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Reflex Smartphone

There's no question flexible screens are coming. But there is some debate on how they'll be used. The Reflex Smartphone suggests that bending be merged with multi-touch to give phones more input methods. Built using a 720 Flexible OLED screen from LG powered by Android 4.4, the Reflex accepts traditional touch input, but also uses bend sensors behind the display to sense the force you're using to bend the screen and respond accordingly. When used in conjunction with a voice coil that produces highly-detailed vibrations, the phone is able to simulate real-world actions like flipping through the pages of a book or pulling back a rubber band to fling a supernatural bird at some fort-building pigs. It was developed by the Human Media Lab at Queen's University, and while it's currently just a proof-of-concept, the Lab expects similar features to appear in consumer products in less than five years.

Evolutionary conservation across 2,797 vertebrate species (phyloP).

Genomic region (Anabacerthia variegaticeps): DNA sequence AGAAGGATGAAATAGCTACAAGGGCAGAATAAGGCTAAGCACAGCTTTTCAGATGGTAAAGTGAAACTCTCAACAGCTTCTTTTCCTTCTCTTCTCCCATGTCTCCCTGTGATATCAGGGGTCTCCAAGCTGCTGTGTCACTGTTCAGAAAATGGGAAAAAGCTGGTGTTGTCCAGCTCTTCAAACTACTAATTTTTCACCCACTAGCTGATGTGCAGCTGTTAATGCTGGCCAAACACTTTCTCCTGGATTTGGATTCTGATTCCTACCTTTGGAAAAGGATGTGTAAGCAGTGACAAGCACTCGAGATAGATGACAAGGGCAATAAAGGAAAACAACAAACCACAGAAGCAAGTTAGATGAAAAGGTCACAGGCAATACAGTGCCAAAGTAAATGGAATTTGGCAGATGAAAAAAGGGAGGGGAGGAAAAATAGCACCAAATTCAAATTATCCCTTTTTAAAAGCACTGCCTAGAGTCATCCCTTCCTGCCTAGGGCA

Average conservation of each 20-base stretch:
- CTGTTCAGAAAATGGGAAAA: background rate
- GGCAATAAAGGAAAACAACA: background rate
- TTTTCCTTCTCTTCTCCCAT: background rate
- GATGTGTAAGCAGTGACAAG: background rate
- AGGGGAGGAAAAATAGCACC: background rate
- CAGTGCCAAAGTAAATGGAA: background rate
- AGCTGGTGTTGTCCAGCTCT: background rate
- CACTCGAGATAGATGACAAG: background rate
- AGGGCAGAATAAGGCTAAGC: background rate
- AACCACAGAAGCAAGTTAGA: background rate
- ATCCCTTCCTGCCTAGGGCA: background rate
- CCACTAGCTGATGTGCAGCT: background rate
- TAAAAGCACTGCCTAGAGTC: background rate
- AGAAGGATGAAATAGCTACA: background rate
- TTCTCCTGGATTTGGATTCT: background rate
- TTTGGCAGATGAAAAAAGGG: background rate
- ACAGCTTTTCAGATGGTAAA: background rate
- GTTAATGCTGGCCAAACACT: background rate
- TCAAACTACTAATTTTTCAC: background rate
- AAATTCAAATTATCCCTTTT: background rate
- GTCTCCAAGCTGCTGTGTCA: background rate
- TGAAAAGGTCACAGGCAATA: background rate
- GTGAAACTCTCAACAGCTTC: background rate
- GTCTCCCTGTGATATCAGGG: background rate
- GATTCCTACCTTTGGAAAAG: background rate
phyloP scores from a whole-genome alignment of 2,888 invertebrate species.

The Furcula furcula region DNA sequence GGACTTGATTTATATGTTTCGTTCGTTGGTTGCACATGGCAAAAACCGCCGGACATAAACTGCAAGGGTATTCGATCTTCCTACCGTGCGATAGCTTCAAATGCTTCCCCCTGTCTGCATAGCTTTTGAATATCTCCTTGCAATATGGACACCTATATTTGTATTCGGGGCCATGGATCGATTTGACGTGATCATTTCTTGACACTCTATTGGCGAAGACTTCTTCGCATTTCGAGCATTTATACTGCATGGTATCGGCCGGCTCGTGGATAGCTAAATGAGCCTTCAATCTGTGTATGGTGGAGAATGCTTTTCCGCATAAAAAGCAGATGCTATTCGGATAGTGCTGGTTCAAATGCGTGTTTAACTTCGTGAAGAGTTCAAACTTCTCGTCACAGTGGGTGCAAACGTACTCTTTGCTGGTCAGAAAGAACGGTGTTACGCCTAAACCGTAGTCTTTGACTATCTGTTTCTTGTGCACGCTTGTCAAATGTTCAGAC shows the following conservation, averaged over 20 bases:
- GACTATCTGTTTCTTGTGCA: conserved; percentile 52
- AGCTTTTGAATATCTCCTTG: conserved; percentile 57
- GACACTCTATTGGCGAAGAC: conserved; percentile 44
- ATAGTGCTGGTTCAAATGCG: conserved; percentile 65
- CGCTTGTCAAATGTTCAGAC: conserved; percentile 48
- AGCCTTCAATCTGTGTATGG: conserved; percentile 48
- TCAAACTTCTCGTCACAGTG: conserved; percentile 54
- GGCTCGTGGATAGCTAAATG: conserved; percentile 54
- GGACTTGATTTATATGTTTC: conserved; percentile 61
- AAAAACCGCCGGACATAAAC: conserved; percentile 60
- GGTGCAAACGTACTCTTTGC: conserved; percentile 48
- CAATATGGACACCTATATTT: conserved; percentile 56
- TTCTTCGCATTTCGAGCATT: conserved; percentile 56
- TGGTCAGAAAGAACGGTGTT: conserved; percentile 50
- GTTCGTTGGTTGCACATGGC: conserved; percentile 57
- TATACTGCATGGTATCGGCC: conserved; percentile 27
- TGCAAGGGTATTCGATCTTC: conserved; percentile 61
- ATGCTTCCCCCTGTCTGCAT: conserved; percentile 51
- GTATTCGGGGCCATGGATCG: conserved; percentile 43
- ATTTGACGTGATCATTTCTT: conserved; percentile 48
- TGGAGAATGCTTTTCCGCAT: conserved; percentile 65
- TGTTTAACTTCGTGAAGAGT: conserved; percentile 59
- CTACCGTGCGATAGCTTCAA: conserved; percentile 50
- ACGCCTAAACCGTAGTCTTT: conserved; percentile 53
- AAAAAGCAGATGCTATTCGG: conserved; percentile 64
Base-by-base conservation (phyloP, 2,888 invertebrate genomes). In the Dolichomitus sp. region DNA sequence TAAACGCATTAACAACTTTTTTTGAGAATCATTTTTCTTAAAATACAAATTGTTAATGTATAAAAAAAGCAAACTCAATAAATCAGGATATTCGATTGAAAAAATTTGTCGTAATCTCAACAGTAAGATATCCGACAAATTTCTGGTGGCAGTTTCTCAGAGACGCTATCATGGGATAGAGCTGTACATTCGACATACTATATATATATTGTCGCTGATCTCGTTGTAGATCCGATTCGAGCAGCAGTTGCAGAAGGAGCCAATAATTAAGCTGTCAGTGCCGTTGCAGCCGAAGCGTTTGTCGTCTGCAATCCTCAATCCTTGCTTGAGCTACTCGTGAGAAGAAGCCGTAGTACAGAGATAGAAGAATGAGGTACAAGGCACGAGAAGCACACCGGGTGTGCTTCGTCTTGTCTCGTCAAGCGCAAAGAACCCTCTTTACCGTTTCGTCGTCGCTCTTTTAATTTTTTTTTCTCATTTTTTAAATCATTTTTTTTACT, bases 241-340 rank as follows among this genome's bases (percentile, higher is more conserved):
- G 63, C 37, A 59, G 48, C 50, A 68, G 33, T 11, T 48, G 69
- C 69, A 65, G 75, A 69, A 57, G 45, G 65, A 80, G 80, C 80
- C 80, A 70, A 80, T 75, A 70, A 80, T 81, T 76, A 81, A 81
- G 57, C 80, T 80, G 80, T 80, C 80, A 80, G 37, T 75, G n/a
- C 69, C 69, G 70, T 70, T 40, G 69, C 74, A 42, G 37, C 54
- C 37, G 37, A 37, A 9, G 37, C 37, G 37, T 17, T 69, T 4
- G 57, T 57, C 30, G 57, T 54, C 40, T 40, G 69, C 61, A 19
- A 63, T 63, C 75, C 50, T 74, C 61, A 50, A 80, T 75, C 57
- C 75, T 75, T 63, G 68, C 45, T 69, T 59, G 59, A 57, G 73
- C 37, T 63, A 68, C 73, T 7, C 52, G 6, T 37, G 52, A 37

• Philips Power Potion

    No, Philips hasn't gotten into the bodybuilding supplement business. Instead, Philips Power Potion is an unassuming portable battery pack for keeping your gadgets charged up. By disguising a 3,000 mAh battery inside a fragrance bottle-shaped soft touch plastic housing, this clever power pack can supply an iPhone 6S Plus with one full charge, no outlet needed. There's an integrated Lightning connector in the top, a micro USB input, standard USB output, and LED power indicator in the bottom, and an aluminum ring around the top that matches the color of your phone.

    Photos: Catherine Wong

  • Loop Elliptical Pool Table

    Based around some sound-yet-obscure geometric laws regarding ellipses, the Loop Elliptical Pool Table lets you play a skillful game of pool on a smaller table and with only three balls. To play, you set the eight ball on a dot opposite the pocket, flanked by the yellow and red balls. The two players then shoot at one or the other colored balls, attempting to drop it, followed by the black ball. It looks easy, but when you realize that the game's all about indirect hits and using the angles of balls bounced off the rail, it becomes a far more formidable — and enjoyable — challenge.